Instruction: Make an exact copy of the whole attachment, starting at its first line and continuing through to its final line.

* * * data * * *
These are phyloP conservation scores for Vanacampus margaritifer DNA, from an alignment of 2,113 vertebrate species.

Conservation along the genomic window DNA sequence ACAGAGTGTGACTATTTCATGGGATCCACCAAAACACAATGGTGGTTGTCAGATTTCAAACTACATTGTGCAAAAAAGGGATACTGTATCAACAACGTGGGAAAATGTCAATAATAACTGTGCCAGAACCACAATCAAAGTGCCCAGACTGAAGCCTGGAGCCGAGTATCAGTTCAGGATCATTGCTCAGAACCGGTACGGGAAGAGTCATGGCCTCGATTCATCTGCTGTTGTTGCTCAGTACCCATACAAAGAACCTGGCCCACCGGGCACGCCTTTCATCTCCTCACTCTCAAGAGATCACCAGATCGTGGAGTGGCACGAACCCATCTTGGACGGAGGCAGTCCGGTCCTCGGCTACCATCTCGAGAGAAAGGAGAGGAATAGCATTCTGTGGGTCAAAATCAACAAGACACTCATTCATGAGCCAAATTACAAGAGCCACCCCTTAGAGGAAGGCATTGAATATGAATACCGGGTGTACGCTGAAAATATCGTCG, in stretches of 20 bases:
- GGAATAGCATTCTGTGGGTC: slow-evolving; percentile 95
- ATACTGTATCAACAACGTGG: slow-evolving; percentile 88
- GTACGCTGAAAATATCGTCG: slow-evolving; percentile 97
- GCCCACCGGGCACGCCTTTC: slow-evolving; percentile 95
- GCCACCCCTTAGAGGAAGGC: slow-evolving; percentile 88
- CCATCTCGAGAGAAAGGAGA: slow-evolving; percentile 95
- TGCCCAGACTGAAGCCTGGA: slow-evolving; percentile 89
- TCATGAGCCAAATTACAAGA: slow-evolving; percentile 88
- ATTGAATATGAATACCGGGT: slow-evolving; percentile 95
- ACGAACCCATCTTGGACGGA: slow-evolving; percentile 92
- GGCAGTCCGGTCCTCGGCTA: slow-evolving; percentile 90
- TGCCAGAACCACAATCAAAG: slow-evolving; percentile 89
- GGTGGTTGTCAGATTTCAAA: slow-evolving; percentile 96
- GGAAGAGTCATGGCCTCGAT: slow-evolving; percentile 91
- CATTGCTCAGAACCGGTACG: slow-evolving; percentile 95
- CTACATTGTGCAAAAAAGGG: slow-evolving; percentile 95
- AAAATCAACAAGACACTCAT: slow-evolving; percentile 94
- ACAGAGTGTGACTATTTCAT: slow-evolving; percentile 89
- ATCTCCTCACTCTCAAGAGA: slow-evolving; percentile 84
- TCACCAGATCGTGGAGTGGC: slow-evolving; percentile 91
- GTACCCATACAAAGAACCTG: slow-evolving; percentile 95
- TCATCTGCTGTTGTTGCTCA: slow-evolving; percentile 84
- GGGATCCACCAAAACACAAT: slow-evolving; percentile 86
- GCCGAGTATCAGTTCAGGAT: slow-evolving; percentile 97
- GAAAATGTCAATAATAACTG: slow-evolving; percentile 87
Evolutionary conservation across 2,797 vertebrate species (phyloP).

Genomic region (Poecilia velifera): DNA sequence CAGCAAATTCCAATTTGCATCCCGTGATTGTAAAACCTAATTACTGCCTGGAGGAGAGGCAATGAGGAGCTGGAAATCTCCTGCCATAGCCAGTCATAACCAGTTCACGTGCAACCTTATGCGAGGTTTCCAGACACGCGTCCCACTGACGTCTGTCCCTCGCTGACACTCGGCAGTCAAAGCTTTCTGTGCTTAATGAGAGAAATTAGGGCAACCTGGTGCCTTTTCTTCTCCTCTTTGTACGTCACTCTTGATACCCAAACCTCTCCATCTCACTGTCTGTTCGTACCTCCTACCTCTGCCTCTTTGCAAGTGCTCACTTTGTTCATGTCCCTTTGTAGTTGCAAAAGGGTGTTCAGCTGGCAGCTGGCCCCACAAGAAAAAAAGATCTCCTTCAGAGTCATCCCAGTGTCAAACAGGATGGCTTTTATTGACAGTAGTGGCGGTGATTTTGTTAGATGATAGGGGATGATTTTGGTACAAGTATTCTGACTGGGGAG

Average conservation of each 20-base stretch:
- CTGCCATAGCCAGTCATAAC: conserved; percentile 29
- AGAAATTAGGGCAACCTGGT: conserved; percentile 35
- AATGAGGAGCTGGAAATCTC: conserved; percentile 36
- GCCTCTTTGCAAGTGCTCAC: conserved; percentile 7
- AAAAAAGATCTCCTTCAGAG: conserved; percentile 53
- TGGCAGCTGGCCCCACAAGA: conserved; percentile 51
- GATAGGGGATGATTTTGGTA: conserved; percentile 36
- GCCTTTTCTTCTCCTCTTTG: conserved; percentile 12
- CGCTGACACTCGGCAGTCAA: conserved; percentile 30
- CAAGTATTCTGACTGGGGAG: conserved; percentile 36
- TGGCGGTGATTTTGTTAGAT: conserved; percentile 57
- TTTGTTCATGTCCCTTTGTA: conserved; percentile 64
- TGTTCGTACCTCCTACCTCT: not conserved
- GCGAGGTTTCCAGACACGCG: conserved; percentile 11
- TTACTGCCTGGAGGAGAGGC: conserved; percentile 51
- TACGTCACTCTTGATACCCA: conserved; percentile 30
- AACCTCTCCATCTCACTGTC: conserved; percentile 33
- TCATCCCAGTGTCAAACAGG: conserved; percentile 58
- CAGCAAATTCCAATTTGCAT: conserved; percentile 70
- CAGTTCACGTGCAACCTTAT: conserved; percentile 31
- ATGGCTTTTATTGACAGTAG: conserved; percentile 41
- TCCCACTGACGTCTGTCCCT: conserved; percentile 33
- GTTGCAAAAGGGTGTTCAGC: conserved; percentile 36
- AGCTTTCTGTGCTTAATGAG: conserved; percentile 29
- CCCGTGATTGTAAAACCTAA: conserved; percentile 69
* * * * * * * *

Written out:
These are phyloP conservation scores for Vanacampus margaritifer DNA, from an alignment of 2,113 vertebrate species.

Conservation along the genomic window DNA sequence ACAGAGTGTGACTATTTCATGGGATCCACCAAAACACAATGGTGGTTGTCAGATTTCAAACTACATTGTGCAAAAAAGGGATACTGTATCAACAACGTGGGAAAATGTCAATAATAACTGTGCCAGAACCACAATCAAAGTGCCCAGACTGAAGCCTGGAGCCGAGTATCAGTTCAGGATCATTGCTCAGAACCGGTACGGGAAGAGTCATGGCCTCGATTCATCTGCTGTTGTTGCTCAGTACCCATACAAAGAACCTGGCCCACCGGGCACGCCTTTCATCTCCTCACTCTCAAGAGATCACCAGATCGTGGAGTGGCACGAACCCATCTTGGACGGAGGCAGTCCGGTCCTCGGCTACCATCTCGAGAGAAAGGAGAGGAATAGCATTCTGTGGGTCAAAATCAACAAGACACTCATTCATGAGCCAAATTACAAGAGCCACCCCTTAGAGGAAGGCATTGAATATGAATACCGGGTGTACGCTGAAAATATCGTCG, in stretches of 20 bases:
- GGAATAGCATTCTGTGGGTC: slow-evolving; percentile 95
- ATACTGTATCAACAACGTGG: slow-evolving; percentile 88
- GTACGCTGAAAATATCGTCG: slow-evolving; percentile 97
- GCCCACCGGGCACGCCTTTC: slow-evolving; percentile 95
- GCCACCCCTTAGAGGAAGGC: slow-evolving; percentile 88
- CCATCTCGAGAGAAAGGAGA: slow-evolving; percentile 95
- TGCCCAGACTGAAGCCTGGA: slow-evolving; percentile 89
- TCATGAGCCAAATTACAAGA: slow-evolving; percentile 88
- ATTGAATATGAATACCGGGT: slow-evolving; percentile 95
- ACGAACCCATCTTGGACGGA: slow-evolving; percentile 92
- GGCAGTCCGGTCCTCGGCTA: slow-evolving; percentile 90
- TGCCAGAACCACAATCAAAG: slow-evolving; percentile 89
- GGTGGTTGTCAGATTTCAAA: slow-evolving; percentile 96
- GGAAGAGTCATGGCCTCGAT: slow-evolving; percentile 91
- CATTGCTCAGAACCGGTACG: slow-evolving; percentile 95
- CTACATTGTGCAAAAAAGGG: slow-evolving; percentile 95
- AAAATCAACAAGACACTCAT: slow-evolving; percentile 94
- ACAGAGTGTGACTATTTCAT: slow-evolving; percentile 89
- ATCTCCTCACTCTCAAGAGA: slow-evolving; percentile 84
- TCACCAGATCGTGGAGTGGC: slow-evolving; percentile 91
- GTACCCATACAAAGAACCTG: slow-evolving; percentile 95
- TCATCTGCTGTTGTTGCTCA: slow-evolving; percentile 84
- GGGATCCACCAAAACACAAT: slow-evolving; percentile 86
- GCCGAGTATCAGTTCAGGAT: slow-evolving; percentile 97
- GAAAATGTCAATAATAACTG: slow-evolving; percentile 87
Evolutionary conservation across 2,797 vertebrate species (phyloP).

Genomic region (Poecilia velifera): DNA sequence CAGCAAATTCCAATTTGCATCCCGTGATTGTAAAACCTAATTACTGCCTGGAGGAGAGGCAATGAGGAGCTGGAAATCTCCTGCCATAGCCAGTCATAACCAGTTCACGTGCAACCTTATGCGAGGTTTCCAGACACGCGTCCCACTGACGTCTGTCCCTCGCTGACACTCGGCAGTCAAAGCTTTCTGTGCTTAATGAGAGAAATTAGGGCAACCTGGTGCCTTTTCTTCTCCTCTTTGTACGTCACTCTTGATACCCAAACCTCTCCATCTCACTGTCTGTTCGTACCTCCTACCTCTGCCTCTTTGCAAGTGCTCACTTTGTTCATGTCCCTTTGTAGTTGCAAAAGGGTGTTCAGCTGGCAGCTGGCCCCACAAGAAAAAAAGATCTCCTTCAGAGTCATCCCAGTGTCAAACAGGATGGCTTTTATTGACAGTAGTGGCGGTGATTTTGTTAGATGATAGGGGATGATTTTGGTACAAGTATTCTGACTGGGGAG

Average conservation of each 20-base stretch:
- CTGCCATAGCCAGTCATAAC: conserved; percentile 29
- AGAAATTAGGGCAACCTGGT: conserved; percentile 35
- AATGAGGAGCTGGAAATCTC: conserved; percentile 36
- GCCTCTTTGCAAGTGCTCAC: conserved; percentile 7
- AAAAAAGATCTCCTTCAGAG: conserved; percentile 53
- TGGCAGCTGGCCCCACAAGA: conserved; percentile 51
- GATAGGGGATGATTTTGGTA: conserved; percentile 36
- GCCTTTTCTTCTCCTCTTTG: conserved; percentile 12
- CGCTGACACTCGGCAGTCAA: conserved; percentile 30
- CAAGTATTCTGACTGGGGAG: conserved; percentile 36
- TGGCGGTGATTTTGTTAGAT: conserved; percentile 57
- TTTGTTCATGTCCCTTTGTA: conserved; percentile 64
- TGTTCGTACCTCCTACCTCT: not conserved
- GCGAGGTTTCCAGACACGCG: conserved; percentile 11
- TTACTGCCTGGAGGAGAGGC: conserved; percentile 51
- TACGTCACTCTTGATACCCA: conserved; percentile 30
- AACCTCTCCATCTCACTGTC: conserved; percentile 33
- TCATCCCAGTGTCAAACAGG: conserved; percentile 58
- CAGCAAATTCCAATTTGCAT: conserved; percentile 70
- CAGTTCACGTGCAACCTTAT: conserved; percentile 31
- ATGGCTTTTATTGACAGTAG: conserved; percentile 41
- TCCCACTGACGTCTGTCCCT: conserved; percentile 33
- GTTGCAAAAGGGTGTTCAGC: conserved; percentile 36
- AGCTTTCTGTGCTTAATGAG: conserved; percentile 29
- CCCGTGATTGTAAAACCTAA: conserved; percentile 69